Colonoscopy examines the entire colon and rectum. A colonoscope (flexible tube with a light and camera attached at the end) is inserted through the anus to view the entire colon. This procedure allows removal of a small tissue in the colon for biopsy if abnormalities are identified.
Sigmoidoscopy is similar to colonoscopy but a smaller tube is used allowing only the lower parts of the colon (sigmoid colon) to be visualized.
Anorectal manometry allows the doctor to assess and evaluate the muscle coordination while passing stool. Anorectal manometry is performed to ensure that the anus and rectum are functioning well. A flexible tube is inserted in the anus and up to the rectum. Attached to the inserted end of the tube is a small balloon that will be inflated.
Barium enema enables a clear observation of the colon, rectum and parts of the intestine to check if there is an obstruction or other abnormality that is causing constipation. A special barium dye is inserted through a tube and images are taken with the use of an X-ray.
The treatment of constipation will depend on the severity of the condition or the cause of constipation.
Usually, management can be performed with simple behaviors:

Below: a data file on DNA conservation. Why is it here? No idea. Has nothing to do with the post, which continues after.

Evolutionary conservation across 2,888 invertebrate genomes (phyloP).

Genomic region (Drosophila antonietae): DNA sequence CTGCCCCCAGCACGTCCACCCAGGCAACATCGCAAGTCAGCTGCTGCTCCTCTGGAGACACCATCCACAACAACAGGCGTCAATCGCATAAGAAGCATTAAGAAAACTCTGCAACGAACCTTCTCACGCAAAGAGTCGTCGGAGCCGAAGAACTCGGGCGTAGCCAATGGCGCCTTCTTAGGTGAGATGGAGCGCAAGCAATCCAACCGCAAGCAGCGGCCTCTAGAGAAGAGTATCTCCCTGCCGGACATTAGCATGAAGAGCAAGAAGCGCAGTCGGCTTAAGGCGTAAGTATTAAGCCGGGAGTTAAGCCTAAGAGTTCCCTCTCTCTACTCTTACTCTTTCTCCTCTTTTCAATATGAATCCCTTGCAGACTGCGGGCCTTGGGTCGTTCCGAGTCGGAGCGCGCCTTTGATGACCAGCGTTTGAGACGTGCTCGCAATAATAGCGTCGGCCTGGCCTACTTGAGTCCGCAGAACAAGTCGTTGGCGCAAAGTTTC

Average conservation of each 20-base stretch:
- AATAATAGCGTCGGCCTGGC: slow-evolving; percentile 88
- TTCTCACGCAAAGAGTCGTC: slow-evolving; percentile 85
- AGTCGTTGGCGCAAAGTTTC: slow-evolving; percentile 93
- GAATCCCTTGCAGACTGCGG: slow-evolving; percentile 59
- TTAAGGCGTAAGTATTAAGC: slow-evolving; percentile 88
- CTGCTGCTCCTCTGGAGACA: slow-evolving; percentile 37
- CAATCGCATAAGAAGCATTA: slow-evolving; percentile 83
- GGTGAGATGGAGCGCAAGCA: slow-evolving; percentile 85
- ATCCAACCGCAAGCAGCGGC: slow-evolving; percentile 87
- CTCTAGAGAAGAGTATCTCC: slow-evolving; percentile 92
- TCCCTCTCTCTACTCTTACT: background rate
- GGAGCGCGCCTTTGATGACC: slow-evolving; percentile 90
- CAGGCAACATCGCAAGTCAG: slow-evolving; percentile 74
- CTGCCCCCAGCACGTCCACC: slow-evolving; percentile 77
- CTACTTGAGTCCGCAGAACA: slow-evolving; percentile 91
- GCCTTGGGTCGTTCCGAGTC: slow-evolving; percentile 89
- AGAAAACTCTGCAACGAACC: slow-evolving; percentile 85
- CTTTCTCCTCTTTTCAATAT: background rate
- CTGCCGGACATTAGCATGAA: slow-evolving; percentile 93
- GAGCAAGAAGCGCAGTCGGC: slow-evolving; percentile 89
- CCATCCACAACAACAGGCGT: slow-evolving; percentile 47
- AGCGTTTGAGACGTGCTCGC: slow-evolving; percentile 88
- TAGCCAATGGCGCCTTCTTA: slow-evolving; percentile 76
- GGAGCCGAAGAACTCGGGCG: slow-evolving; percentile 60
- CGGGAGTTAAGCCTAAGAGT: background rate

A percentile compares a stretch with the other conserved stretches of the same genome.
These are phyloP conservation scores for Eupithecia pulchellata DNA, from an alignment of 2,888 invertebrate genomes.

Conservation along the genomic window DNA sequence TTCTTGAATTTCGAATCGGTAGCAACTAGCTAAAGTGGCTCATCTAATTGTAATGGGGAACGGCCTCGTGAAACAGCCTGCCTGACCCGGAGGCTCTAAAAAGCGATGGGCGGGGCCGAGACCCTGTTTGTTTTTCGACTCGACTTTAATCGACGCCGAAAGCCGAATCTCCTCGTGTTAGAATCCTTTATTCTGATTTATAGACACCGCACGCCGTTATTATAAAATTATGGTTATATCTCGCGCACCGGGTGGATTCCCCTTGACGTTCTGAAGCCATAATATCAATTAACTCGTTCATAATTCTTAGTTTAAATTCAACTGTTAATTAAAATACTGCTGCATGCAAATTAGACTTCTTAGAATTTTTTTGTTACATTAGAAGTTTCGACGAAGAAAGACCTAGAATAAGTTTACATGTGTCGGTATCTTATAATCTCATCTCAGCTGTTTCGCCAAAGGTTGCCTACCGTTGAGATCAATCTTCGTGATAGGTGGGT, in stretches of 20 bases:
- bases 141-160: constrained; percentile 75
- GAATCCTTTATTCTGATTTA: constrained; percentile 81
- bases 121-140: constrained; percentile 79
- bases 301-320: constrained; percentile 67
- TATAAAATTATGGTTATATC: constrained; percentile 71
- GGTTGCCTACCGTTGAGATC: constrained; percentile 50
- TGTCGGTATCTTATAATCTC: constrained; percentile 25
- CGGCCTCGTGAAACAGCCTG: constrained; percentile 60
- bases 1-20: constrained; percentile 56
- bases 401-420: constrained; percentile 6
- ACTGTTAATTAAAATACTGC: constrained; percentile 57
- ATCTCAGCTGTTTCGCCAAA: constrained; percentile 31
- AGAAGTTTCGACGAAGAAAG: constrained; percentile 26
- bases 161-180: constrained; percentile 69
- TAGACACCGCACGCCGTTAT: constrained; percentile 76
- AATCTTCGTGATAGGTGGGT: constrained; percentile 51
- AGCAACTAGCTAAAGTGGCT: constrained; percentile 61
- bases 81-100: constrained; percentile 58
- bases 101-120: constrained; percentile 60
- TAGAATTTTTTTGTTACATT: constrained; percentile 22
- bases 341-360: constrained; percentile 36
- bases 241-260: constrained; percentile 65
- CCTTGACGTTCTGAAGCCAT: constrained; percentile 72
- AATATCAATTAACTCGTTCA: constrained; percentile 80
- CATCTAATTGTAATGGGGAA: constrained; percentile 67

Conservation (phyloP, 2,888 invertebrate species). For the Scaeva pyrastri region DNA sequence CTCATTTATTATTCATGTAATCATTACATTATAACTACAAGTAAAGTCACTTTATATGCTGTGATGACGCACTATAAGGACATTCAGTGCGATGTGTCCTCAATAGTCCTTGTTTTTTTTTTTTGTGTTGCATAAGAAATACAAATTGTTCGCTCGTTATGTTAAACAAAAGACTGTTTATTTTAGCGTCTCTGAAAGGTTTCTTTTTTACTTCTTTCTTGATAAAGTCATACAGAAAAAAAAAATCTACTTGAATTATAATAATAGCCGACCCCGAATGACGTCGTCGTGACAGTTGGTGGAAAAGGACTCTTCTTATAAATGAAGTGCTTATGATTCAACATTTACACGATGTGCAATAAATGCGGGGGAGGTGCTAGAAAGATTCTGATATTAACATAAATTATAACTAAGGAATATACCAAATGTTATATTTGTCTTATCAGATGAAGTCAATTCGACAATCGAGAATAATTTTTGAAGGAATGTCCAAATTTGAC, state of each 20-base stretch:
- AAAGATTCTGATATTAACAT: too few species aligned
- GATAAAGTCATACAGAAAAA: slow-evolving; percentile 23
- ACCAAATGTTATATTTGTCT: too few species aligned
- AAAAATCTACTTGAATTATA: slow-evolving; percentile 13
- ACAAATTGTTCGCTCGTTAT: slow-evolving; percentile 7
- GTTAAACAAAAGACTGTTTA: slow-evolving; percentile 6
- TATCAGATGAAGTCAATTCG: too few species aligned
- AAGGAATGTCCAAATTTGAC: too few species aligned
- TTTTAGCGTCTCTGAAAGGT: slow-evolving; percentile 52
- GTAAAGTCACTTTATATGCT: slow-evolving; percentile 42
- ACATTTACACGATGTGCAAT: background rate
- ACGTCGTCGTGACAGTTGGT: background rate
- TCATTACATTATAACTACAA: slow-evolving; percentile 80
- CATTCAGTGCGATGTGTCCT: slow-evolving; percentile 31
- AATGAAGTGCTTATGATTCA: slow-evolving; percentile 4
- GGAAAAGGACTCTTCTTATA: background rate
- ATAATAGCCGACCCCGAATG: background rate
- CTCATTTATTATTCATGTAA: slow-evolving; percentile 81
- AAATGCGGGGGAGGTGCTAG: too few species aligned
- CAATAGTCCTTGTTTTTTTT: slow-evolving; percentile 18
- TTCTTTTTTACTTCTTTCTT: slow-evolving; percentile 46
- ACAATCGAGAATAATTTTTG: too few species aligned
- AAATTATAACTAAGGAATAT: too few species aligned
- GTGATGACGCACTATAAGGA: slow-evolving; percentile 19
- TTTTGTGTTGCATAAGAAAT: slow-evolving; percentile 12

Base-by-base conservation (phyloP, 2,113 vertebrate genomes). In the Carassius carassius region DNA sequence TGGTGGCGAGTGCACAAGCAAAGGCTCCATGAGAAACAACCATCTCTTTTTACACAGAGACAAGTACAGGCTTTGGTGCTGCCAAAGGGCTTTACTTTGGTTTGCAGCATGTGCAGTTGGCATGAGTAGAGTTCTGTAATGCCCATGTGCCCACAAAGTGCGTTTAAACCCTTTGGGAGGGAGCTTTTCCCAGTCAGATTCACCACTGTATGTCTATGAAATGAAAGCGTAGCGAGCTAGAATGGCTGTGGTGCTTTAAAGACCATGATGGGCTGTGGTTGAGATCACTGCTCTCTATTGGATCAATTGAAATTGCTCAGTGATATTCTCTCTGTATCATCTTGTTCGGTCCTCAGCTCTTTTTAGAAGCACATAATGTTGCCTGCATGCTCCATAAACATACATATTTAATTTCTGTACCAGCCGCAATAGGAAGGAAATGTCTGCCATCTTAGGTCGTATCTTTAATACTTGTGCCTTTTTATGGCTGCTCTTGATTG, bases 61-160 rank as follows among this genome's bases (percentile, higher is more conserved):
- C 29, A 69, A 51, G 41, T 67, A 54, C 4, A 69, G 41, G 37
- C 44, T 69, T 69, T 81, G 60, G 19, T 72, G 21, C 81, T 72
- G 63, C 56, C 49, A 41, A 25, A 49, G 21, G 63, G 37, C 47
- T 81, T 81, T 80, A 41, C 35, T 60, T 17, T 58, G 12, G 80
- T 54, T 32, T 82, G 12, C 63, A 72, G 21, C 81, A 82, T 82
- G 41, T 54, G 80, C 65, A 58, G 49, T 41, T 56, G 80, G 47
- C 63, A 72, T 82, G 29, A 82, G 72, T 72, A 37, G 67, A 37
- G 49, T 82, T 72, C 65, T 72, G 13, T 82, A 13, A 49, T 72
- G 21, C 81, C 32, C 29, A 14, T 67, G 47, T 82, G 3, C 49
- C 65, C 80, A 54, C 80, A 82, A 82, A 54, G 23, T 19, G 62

- Drinking adequate fluids (at least 8 glasses a day) - to soften the stool.
- Eating foods that are rich in fiber.
- Visit the toilet regularly and don't ignore the urge to defecate.
- Regular physical activity to help stimulate intestinal function.
There are several medications that might be used to manage constipation:
5-HT-4 agonists will decrease the time that feces spends in the colon and increase fluid secretion.
Opioid antagoniststo treat opioid-induced constipation.
Osmotic laxatives (sorbitol and lactulose, for example) that stimulate movement or permanence of liquid into the colon.
Chloride channel activators (ubiprostone) that increase the fluid in the intestine, resulting in softer stools.
Bulk laxatives or iber supplements (methylcellulose and psyllium) are considered the safest laxative and are taken with water.
Stimulant laxatives (bisacodyl, castor oil, cascara sagrada, etc.) promote contraction of the intestinal muscles that propel the stool.
Saline laxatives (magnesium salts) stimulate absorption of fluids into the colon, allowing stools to pass easily.
Stool softeners (docusate) to soften the stool are often recommended after surgery and childbirth.
Lubricant laxatives (mineral oil) allow easier defecation by making the stool greasy.